Instructor of the Month
Officer Joseph F. Sitty Jr.
"Being able to work with kids and having the opportunity to watch them grow up to become successful young men and women. It’s the biggest reward a person could ask for." - Officer Joseph Sitty Jr.
Officer Joseph F. Sitty Jr. is a 25 year veteran of the North Bergen Police Department, retiring from active duty on August 1, 2012. He first started his career in law enforcement with the Hudson County Police Department in August of 1987. Upon being hired by the Hudson County Police Department, he attended the Basic Police Academy training class #59 at the Bergen County Police and Fire Academy in Mahwah New Jersey. Upon graduating from the academy, Officer Sitty worked the patrol division for one month with the Hudson County Police Department.
On January 22, 1988, Officer Sitty was then hired by the North Bergen Police Department. For the first seven and a half years of his career with the North Bergen Police Department, Officer Sitty was assigned to the patrol division. In 1996 Officer Sitty was selected to attend D.A.R.E. Officer Training at the Bergen County Law & Public Safety Institute in Mahwah to become a school-based police officer. Upon completion of the training, Officer Sitty was reassigned to the Community Services, Juvenile Aid Bureau, and S.R.O. Unit.
Upon taking on the duties as the lead school-based police officer for the North Bergen Police Department, he first provided instruction to the students of four of the seven schools in the township. He worked with 5th grade students from Robert Fulton School, Lincoln School, Kennedy School and St. John’s Nepomucene School. In September 1999, Officer Sitty expanded the program to include the 8th grade students at the same schools. Throughout all the years, Officer Sitty has worked with 23 classes and approximately 650 students a year, and has graduated more than 11,000 students from the North Bergen community. Since the beginning of his career, Officer Sitty had the opportunity to work with students in Franklin School, Horace Mann School and McKinley School. Officer Sitty also organizes field trips to New Jersey Nets basketball games for the students in his 5th grade program. Officer Sitty was also a key organizer of North Bergen’s Junior Police Academy.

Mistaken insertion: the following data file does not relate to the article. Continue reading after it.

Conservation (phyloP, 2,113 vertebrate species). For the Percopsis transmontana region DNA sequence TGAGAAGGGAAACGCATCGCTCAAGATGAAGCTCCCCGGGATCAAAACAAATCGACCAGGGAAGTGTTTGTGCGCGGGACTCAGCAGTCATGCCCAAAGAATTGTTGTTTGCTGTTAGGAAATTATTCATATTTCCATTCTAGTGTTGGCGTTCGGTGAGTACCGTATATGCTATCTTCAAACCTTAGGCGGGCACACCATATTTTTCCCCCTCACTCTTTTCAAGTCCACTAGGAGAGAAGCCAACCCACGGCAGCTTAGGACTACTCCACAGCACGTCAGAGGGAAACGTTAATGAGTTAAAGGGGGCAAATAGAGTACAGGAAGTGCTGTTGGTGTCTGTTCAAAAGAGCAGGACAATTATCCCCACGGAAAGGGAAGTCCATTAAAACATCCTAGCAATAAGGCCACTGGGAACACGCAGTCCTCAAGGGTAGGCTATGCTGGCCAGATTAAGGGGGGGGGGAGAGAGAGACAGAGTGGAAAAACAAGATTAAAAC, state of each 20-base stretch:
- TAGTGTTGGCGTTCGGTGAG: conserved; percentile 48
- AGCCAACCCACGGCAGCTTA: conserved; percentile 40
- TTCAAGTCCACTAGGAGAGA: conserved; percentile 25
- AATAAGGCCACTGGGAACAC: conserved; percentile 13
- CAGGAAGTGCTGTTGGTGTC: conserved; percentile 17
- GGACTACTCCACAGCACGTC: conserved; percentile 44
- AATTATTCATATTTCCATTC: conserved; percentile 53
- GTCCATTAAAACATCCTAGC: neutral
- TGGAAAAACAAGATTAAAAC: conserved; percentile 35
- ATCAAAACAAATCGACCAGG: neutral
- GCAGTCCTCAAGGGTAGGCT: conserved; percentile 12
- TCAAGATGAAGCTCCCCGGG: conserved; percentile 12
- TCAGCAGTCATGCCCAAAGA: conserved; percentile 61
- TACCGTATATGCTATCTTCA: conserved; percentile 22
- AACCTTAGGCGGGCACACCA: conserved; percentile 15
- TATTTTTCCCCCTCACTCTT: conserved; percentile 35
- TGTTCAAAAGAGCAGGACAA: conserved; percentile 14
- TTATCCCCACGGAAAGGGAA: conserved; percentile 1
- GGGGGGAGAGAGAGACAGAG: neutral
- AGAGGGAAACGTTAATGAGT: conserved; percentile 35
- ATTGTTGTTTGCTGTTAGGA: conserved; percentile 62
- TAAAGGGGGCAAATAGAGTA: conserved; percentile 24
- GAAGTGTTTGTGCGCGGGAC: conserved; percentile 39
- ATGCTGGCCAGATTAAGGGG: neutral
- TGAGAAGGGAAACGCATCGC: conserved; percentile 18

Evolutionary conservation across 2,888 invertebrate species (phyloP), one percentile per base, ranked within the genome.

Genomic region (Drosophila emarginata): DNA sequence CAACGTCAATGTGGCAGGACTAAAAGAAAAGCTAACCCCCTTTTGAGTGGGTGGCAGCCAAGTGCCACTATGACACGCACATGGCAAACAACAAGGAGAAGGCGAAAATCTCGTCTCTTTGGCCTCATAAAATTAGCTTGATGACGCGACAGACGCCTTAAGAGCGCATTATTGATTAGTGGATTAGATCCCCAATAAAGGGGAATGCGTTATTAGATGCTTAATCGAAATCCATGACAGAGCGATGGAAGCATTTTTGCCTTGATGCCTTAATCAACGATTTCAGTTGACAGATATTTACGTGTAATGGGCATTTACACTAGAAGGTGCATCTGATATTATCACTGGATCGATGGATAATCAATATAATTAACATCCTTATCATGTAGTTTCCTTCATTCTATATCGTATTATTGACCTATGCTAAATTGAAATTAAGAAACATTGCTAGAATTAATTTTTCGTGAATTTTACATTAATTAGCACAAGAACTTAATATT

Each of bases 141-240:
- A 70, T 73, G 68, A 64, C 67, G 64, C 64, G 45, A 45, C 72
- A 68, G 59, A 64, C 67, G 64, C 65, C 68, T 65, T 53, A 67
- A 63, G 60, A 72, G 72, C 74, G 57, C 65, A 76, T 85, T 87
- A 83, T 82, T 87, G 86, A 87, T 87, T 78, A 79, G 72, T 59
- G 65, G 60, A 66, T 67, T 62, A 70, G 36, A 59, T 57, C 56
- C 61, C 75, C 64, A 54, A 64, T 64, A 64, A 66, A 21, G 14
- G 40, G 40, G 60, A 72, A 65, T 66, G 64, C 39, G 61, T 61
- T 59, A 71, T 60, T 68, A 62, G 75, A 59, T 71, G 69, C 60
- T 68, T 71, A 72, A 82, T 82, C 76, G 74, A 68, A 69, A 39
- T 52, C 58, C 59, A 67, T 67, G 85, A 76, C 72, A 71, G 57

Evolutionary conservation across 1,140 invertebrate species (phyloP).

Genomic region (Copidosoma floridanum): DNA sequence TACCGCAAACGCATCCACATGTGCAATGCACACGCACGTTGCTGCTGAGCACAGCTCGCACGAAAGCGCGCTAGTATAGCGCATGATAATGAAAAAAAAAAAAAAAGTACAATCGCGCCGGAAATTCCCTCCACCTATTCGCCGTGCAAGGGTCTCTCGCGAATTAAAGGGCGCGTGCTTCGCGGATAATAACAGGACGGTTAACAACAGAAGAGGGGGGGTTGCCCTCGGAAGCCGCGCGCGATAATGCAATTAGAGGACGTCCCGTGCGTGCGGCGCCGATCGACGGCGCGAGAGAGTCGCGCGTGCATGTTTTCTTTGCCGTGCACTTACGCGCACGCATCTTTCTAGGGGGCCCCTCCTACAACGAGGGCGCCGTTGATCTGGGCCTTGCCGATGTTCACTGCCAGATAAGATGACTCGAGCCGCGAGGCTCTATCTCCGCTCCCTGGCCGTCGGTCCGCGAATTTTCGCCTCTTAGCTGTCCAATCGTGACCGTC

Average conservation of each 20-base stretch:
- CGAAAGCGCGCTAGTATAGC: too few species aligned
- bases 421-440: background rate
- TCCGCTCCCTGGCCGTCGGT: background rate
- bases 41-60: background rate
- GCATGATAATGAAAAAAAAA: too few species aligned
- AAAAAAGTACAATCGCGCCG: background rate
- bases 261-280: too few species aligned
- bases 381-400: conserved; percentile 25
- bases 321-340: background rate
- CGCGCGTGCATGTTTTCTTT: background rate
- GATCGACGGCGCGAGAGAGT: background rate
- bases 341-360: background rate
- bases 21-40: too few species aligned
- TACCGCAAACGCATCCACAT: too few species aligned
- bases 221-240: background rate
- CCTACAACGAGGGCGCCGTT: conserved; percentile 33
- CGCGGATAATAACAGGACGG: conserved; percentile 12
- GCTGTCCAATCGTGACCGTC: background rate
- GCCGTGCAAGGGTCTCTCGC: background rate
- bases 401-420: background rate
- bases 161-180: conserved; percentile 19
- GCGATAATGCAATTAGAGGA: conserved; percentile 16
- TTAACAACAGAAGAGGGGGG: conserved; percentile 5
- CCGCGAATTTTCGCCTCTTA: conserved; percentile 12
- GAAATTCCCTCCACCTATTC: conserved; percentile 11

In 2004 Officer Sitty was selected as Volunteer of the Year by the State of New Jersey Coalition Against Drug Abuse (Hudson County winner).
On September 1, 2012 Retired Officer Sitty was rehired as the Township of North Bergen’s Community Educational Coordinator/Drug Prevention Instructor. The first year at this new position retired Officer Sitty continued to do the program for the townships 5th grade students. During 2012, retired Officer Sitty was trained as a L.E.A.D. (Law Enforcement Against Drugs) Instructor and L.E.A.D. trainer in Atlantic City, New Jersey.
In September of 2013 the Township of North Bergen decided to switch their drug prevention program from the D.A.R.E. Program to the L.E.A.D. Program, making North Bergen one of the first communities in the State of New Jersey to incorporate proven effective curriculum in the classrooms. Retired Officer Sitty has been a North Bergen L.E.A.D. Instructor since its inception in 2013. Retired Officer Sitty instructs at all six elementary schools. Those schools include Robert Fulton School, Horace Mann School, Lincoln School, Franklin School, McKinley School and Kennedy School. His instruction involves all 5th grade students, 24 classes a week and anywhere between 580 to 620 students a year.
If you ask retired Officer Sitty what he likes best about his job as the townships L.E.A.D. Instructor, he will reply time and time again. “Being able to work with kids and having the opportunity to watch them grow up to become successful young men and women. It’s the biggest reward a person could ask for.” Retired Officer Sitty also stated “I'm very thankful to Mayor Nicholas J. Sacco, Commissioner Allen Pascual, and Chief Robert Dowd for allowing me to work with the students of North Bergen and to work my magic with the kids, into my retirement.”